How it’s never Pell’s fault.

10 Feb
'It's only a sin if you talk about it...'

‘It’s only a sin if you talk about it…’


It really has come to something when politicians call on the Vatican Treasurer and Pope Francis’s right hand man to come out from his Vatican sanctuary, and face up in person to allegations of having sexually abused children.

On Wednesday, a Greens motion calling on Cardinal George Pell to return to Australia from Rome to assist police and prosecutors investigating allegations of criminal misconduct against him was supported by the Senate.

Predictably, Pell launched an attack on the Greens, calling them anti religious and characterising the motion as a political stunt, despite the motion being supported by parties other than the Greens.

Pell is well-known for his bellicose self-defence. In 2012 he threatened to sue comedian Catherine Deveny for a tweet she posted that the Cardinal considered defamatory. He also threatened to sue Twitter, but resiled from that threat.

Then there was the church’s prolonged legal battle against complainant John Ellis, who attempted to sue the Archdiocese of Sydney, at the time under the authority of then Archbishop Pell. Mr Ellis spent more than ten years seeking compensation for the five years of sexual abuse he suffered at the hands of Father Aiden Duggan. Pell later apologised for the “vigorous and strenuous”  battle he ordered the church’s legal team to conduct against Mr Ellis with the aim of discrediting him, thus protecting and vindicating the honour of the institution in which Pell was a rising star. During the apology, Pell refused to even look at the frail Mr Ellis, who was sitting across from him.

In 2013, human rights lawyer and commentator Father Frank Brennan commended Pell for “being man enough and priest enough” to publicly apologise for the torment Mr Ellis suffered at the hands of the church’s lawyers. Four years later, Brennan’s comment seems both naive and misplaced.

In 2014 Pell was transferred to Rome to sort out the Vatican’s complex finances, and, many speculated, to get him out of the sewer that is the church’s increasingly sordid and public history of sexual crimes against children.

We are still not done with Pell. He has consistently responded with belligerent denial to allegations of abuse and cover-ups, at one point claiming that the ABC and Victoria Police entered into a conspiracy against him, and furiously demanding an investigation.  Pell also claimed that Victoria Police leaked confidential information in order to denigrate him, when it was clear the information in question came from victims interviewed by media. Pell also blamed numerous priests and bishops who he alleged failed to inform him of the rampant sexual abuse of children occurring on his watch over decades.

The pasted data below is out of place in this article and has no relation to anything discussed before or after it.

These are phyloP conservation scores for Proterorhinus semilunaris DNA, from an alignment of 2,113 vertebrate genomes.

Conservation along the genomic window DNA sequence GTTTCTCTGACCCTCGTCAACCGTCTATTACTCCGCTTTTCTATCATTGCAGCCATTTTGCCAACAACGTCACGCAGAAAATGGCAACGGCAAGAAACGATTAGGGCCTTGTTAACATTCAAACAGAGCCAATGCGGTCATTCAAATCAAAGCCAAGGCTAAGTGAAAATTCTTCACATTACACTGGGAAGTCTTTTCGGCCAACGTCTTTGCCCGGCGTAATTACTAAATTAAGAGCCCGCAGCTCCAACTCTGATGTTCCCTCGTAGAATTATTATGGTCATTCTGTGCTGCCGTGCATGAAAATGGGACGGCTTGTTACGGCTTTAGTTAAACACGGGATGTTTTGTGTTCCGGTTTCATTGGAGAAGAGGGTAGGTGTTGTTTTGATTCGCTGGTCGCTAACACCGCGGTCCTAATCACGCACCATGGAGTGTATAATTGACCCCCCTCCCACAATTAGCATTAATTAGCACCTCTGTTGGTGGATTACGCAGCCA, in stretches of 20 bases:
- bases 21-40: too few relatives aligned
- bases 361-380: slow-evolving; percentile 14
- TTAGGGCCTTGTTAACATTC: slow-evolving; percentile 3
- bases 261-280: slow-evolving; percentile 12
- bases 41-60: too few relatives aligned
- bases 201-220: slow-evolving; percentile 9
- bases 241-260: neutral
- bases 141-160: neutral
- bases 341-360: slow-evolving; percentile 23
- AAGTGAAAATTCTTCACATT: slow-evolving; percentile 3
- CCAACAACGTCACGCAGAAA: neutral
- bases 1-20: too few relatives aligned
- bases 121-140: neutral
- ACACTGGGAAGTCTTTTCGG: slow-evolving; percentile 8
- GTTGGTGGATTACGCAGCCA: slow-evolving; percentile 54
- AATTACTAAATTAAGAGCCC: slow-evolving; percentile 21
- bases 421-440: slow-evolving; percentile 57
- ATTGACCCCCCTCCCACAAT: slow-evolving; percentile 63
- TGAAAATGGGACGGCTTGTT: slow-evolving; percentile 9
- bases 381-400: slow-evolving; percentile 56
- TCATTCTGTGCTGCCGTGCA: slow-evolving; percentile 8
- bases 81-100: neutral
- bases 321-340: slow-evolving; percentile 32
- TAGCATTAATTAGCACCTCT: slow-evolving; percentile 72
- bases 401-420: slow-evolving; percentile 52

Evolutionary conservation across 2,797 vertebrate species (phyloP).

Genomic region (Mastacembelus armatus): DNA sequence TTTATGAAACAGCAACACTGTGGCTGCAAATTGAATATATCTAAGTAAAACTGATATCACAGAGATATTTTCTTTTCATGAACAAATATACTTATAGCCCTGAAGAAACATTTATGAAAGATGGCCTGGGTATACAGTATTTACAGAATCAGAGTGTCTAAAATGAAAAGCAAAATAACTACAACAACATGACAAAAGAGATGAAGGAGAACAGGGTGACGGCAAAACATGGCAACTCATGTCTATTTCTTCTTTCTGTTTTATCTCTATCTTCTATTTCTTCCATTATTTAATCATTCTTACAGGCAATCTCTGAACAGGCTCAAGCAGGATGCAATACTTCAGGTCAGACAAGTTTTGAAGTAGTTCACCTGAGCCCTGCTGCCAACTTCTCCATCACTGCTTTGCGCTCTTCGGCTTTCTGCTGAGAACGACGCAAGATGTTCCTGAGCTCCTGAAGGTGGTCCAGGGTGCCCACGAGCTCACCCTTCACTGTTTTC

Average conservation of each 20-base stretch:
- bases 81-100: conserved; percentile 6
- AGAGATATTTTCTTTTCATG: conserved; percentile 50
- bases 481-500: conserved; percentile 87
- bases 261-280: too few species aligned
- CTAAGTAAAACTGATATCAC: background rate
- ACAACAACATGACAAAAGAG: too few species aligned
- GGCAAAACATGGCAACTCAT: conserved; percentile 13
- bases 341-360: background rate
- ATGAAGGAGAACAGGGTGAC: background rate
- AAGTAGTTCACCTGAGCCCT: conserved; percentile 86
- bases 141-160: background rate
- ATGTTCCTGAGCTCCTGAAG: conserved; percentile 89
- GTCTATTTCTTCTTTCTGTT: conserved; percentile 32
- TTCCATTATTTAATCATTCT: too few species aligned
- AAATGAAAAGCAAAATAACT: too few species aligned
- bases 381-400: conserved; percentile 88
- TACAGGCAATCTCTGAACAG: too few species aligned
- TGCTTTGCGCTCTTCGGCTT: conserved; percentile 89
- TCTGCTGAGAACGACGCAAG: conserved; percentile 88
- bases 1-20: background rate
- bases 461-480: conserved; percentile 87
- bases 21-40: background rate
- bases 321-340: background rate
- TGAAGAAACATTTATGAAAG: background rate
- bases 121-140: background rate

It isn’t possible to judge Pell on the question of child sexual abuse allegedly perpetrated by him, and currently under consideration by the Victorian Office of Public Prosecutions. It is possible, however, to form an opinion of the man based on the manner in which he’s conducted himself throughout the years of the Royal Commission into allegations against catholic clergy, and the cover-ups by the church’s hierarchy that made abuses possible, and ongoing.

The Cardinal’s attitude is not encouraging. At every turn he’s resorted to accusation and blame, in an effort to exonerate himself from all responsibility. If we generously give him the most enormous benefit of the doubt, he must at least be held responsible for what can only have been wilful ignorance, innumerable turnings of a blind eye that resulted in horrific abuse of children over decades, abuse he could have taken steps to prevent.

Instead, Pell appears to have prioritised his own career, and the reputation of the institution that sheltered and promoted him, over the awful suffering of thousands of children. Every single act of sexual abuse affects untold numbers of people, as well as the victim: family, other kids who knew and had to hide their knowledge, friends, possible partners, possible children of victims. The scale of damage as a consequence of every act of sexual abuse is incalculable. George Pell is responsible not only for failing to intervene and protect individual children  when he had the opportunity, but for the consequences and aftermath of the individual child’s experiences.